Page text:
1. Martin Luther King (1929 – 1968)
King was a pivotal figure in the non-violent civil rights movement. During the 1950s and 1960s, he sought to improve race relations and overturn discrimination in American society. He is remembered for his powerful speeches which sought to bring about a united society – where race did not act as a barrier.
2. Nelson Mandela (1918 – 2013 )
Mandela spent most of his life campaigning for an end to apartheid in South Africa. After over 20 years in prison, he was released and was able to be the first elected President in post apartheid South Africa. Also admired for his forgiveness and willingness to reach out to the white community in South Africa.
3. Desmond Tutu (1931 – )
Leading figurehead in the South African anti apartheid movement. Desmond Tutu is a leading figure in speaking out for humanitarian and civil rights issues.
4. Oliver Tambo (1917 – 1993)
President of the ANC (1960 – 1990). Tambo was a leading figure in promoting international opposition to the apartheid regime in South Africa.
5. Mohammed Ali (1942 – )
Great boxer of the 1960s. Refused to fight in Vietnam. Then a controversial decision, he later became widely admired as a principled figure of great stature.
6. Kofi Annan (1938 – )
UN Secretary General from Ghana who served two terms. Widely admired for his skills of patience and diplomacy.
7. Frederick Douglass (1818-1895)
A former slave, Douglass became a leading figurehead in the anti-slavery movement. One of the most prominent African American leaders of the Nineteenth Century. His autobiography of life as a slave, and his speeches denouncing slavery – were influential in changing public opinion.
8. Haile Selassie (1892 – 1975)
Leader of Ethiopia and symbol of African independence against colonialism
9. Barack Obama (1961- )
First US President of African origin. Obama served two terms as President and was awarded the Nobel Peace Prize
10. Malcolm X (1925-1965) –
Member of the Nation of Islam which advocated black self-determination separation of black and white people. He later disavowed racism and the Nation of Islam
11. Jesse Owens (1913-1980)
(athletics) Won Olympic Gold at ‘Hitler’s Olympics’, Berlin 1936.
12. Pele (1940 – ) (Brazil, footballer)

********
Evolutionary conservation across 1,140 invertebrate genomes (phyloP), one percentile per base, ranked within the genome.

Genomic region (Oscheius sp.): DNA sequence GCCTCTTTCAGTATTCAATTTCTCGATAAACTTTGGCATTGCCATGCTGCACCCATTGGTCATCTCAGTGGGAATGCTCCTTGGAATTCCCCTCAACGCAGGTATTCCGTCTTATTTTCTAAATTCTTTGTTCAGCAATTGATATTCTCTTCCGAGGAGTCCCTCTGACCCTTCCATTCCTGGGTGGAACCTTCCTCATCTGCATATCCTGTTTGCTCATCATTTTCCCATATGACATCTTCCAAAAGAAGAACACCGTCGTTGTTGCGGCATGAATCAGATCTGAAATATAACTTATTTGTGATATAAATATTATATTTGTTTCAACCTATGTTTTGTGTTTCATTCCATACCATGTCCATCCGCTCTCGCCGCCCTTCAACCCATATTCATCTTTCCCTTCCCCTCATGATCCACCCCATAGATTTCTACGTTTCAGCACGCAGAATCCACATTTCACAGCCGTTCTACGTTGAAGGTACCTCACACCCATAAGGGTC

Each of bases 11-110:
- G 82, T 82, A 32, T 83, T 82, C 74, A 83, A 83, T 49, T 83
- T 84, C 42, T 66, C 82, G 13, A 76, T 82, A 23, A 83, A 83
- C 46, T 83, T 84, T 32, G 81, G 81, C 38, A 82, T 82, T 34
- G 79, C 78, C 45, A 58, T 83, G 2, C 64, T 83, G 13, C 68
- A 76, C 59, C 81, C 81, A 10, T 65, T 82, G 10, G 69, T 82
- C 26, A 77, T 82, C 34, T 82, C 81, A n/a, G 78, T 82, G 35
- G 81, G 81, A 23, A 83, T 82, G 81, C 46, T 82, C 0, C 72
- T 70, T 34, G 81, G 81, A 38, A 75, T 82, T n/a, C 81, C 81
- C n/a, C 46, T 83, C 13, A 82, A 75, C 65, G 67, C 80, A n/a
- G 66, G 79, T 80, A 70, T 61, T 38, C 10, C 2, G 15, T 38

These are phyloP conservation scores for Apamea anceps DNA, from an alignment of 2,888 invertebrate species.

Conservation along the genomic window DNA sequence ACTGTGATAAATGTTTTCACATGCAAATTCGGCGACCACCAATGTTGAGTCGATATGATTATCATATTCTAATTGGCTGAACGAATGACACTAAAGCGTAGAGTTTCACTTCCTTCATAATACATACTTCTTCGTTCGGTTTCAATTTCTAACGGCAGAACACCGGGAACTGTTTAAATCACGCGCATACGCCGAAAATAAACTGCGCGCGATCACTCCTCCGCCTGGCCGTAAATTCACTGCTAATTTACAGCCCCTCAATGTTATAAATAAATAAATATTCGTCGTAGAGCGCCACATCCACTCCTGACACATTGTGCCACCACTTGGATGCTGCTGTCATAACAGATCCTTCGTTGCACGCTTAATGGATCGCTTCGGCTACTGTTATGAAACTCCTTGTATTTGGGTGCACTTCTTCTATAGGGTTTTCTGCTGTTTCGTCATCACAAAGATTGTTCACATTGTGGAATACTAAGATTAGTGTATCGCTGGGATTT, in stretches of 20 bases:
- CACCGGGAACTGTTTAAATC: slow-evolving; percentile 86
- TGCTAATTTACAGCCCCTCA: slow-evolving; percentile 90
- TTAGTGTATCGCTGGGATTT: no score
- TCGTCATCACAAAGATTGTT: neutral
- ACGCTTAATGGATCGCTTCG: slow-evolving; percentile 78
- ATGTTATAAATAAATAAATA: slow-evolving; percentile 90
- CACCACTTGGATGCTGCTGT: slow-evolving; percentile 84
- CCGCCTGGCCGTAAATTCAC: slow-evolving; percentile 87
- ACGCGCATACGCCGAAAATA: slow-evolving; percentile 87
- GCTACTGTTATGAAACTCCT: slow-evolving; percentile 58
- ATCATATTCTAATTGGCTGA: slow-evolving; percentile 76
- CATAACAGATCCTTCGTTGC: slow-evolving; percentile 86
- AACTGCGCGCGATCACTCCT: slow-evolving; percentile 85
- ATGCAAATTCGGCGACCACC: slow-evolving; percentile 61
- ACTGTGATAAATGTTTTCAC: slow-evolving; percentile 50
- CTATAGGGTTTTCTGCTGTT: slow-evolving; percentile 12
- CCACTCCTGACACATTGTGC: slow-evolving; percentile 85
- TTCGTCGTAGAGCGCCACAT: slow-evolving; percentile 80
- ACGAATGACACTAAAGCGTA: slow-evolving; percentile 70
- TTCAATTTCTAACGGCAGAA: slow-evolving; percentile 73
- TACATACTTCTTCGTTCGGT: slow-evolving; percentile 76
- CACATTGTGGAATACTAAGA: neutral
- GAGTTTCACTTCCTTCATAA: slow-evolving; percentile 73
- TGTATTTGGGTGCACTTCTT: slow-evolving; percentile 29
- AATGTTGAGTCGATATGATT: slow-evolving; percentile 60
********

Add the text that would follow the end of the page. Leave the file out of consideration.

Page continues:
Pele was the greatest footballer of the century. Since retirement Pele become a global ambassador for sport and is a well known advocate of overcoming poverty.
13. Michael Jackson (1958 – 2009)
Musician and singer. Famous for albums such as ‘Bad’ and “Off the Wall”. Jackson was also a pioneer of music videos.
14. Michael Jordan (1963 – ) –
Great American Basketball player
15. Chinua Achebe (1930 – 2013)
Best selling Nigerian novelist. He wrote the 1958 classic, ‘Things Fall Apart’
16. Haile Gebrselassie (1973 – )
Ethiopian record breaking distance runner.
17. Usain Bolt (1986 – )
Iconic sprinter who has won a double Olympic triple of Gold medals at 100m, 200m, and 100m relay at 2008 and 2012 Olympics
18. Carl Lewis (1961 – )
US, athletics Nine time Olympic gold medallist, Carl Lewis won gold over three Olympics and was the great star of 1980s track and field.
19. Mo Farah (1983 – )
Somali refugee who came to Great Britain. Won double Olympic gold at 5,000m and 10,000m
20. Olaudah Equiano (1745 – 1797)
The first black African slave to write about his experience as a slave. His book ‘The Interesting Narrative of the Life of Olaudah Equiano‘ played a pivotal role in turning public opinion in Britain against slavery
21. Benjamin Zephaniah (1958 – )
English poet and writer, born to West Indian parents. Zephaniah writes poetry influenced by Jamaican Rastafarian tradition. He is also a social activist in fields of civil rights, animal rights and vegetarianism